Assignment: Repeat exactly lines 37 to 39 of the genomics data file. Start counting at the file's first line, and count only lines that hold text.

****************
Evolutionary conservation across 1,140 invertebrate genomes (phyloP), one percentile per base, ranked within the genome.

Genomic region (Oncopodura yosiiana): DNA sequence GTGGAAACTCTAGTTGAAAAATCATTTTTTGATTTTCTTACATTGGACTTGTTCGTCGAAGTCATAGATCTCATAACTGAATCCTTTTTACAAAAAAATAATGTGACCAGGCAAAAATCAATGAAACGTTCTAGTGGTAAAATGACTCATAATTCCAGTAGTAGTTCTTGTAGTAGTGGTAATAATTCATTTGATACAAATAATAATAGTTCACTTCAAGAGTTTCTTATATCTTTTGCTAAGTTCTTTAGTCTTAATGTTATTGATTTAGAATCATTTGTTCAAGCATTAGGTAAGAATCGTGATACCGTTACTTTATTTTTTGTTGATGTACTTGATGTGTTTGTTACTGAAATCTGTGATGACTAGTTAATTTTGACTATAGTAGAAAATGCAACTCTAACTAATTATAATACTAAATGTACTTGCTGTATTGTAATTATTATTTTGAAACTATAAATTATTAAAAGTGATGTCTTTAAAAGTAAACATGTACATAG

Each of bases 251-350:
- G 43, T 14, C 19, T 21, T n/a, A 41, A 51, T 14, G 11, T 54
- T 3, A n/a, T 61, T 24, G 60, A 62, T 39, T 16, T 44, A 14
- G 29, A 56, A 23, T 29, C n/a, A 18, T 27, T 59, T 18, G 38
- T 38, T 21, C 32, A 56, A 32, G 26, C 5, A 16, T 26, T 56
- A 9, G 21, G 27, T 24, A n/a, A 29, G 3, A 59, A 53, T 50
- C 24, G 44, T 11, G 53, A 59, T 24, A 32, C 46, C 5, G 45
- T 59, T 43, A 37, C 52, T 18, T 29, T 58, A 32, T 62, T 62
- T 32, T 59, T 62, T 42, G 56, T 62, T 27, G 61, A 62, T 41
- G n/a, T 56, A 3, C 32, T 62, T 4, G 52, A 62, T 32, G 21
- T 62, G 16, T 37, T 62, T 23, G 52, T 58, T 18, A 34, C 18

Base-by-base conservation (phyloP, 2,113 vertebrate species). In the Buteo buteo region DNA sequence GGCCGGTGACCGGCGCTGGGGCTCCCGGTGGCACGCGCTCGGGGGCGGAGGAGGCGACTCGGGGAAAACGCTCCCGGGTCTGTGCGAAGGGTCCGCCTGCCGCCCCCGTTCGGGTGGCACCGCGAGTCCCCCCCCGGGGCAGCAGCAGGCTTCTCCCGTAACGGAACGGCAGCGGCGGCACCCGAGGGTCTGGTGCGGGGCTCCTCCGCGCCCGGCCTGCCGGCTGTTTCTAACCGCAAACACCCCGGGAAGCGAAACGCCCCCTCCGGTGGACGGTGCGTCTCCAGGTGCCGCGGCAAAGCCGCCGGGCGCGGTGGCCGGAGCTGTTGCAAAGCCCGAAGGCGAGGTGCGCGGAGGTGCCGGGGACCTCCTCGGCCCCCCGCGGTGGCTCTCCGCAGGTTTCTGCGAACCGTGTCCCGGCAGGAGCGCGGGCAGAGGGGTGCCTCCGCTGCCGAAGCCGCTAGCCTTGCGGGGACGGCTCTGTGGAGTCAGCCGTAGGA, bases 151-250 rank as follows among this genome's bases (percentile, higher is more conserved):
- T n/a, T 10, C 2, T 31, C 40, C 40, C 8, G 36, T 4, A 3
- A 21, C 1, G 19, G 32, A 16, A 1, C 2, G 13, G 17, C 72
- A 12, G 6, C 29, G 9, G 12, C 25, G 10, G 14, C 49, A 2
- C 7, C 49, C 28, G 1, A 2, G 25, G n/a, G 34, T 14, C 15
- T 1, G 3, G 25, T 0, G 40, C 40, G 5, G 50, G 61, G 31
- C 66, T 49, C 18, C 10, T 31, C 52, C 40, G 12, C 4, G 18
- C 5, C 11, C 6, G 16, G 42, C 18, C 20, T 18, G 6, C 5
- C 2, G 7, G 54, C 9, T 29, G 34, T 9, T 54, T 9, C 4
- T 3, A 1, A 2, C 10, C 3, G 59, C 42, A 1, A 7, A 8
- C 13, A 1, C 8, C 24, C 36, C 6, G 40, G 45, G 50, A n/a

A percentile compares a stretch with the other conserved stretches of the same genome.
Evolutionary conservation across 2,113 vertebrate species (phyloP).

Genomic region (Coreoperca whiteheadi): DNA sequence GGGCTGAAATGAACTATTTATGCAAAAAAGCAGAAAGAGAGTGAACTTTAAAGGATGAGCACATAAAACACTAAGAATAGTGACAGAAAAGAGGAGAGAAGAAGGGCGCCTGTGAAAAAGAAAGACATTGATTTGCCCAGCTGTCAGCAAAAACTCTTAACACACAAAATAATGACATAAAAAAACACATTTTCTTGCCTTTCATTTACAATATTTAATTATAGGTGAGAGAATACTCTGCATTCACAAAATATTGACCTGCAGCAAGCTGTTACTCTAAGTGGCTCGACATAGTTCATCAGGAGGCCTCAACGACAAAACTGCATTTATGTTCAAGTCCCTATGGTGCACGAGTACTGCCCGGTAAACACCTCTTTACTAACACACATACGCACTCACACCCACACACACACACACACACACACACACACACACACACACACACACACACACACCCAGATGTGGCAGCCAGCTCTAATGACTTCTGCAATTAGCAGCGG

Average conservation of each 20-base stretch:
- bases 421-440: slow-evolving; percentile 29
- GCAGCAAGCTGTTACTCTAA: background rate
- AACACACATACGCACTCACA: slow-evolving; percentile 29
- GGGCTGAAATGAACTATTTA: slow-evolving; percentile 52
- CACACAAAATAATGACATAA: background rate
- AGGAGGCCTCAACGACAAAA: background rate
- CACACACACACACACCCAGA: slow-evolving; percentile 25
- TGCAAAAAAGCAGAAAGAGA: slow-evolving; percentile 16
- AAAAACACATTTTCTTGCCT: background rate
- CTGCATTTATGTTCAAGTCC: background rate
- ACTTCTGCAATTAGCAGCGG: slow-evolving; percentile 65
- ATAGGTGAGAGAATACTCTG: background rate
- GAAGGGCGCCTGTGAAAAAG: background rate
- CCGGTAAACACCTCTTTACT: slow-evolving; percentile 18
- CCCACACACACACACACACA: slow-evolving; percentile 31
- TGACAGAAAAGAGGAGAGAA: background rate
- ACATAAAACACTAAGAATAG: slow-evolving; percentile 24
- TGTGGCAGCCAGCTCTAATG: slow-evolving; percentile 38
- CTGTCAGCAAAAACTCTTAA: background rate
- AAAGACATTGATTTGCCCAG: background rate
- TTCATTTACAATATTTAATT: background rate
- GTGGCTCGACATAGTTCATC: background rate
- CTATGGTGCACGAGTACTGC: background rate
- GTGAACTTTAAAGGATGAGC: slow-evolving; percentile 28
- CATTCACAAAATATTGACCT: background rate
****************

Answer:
- AAAAACACATTTTCTTGCCT: background rate
- CTGCATTTATGTTCAAGTCC: background rate
- ACTTCTGCAATTAGCAGCGG: slow-evolving; percentile 65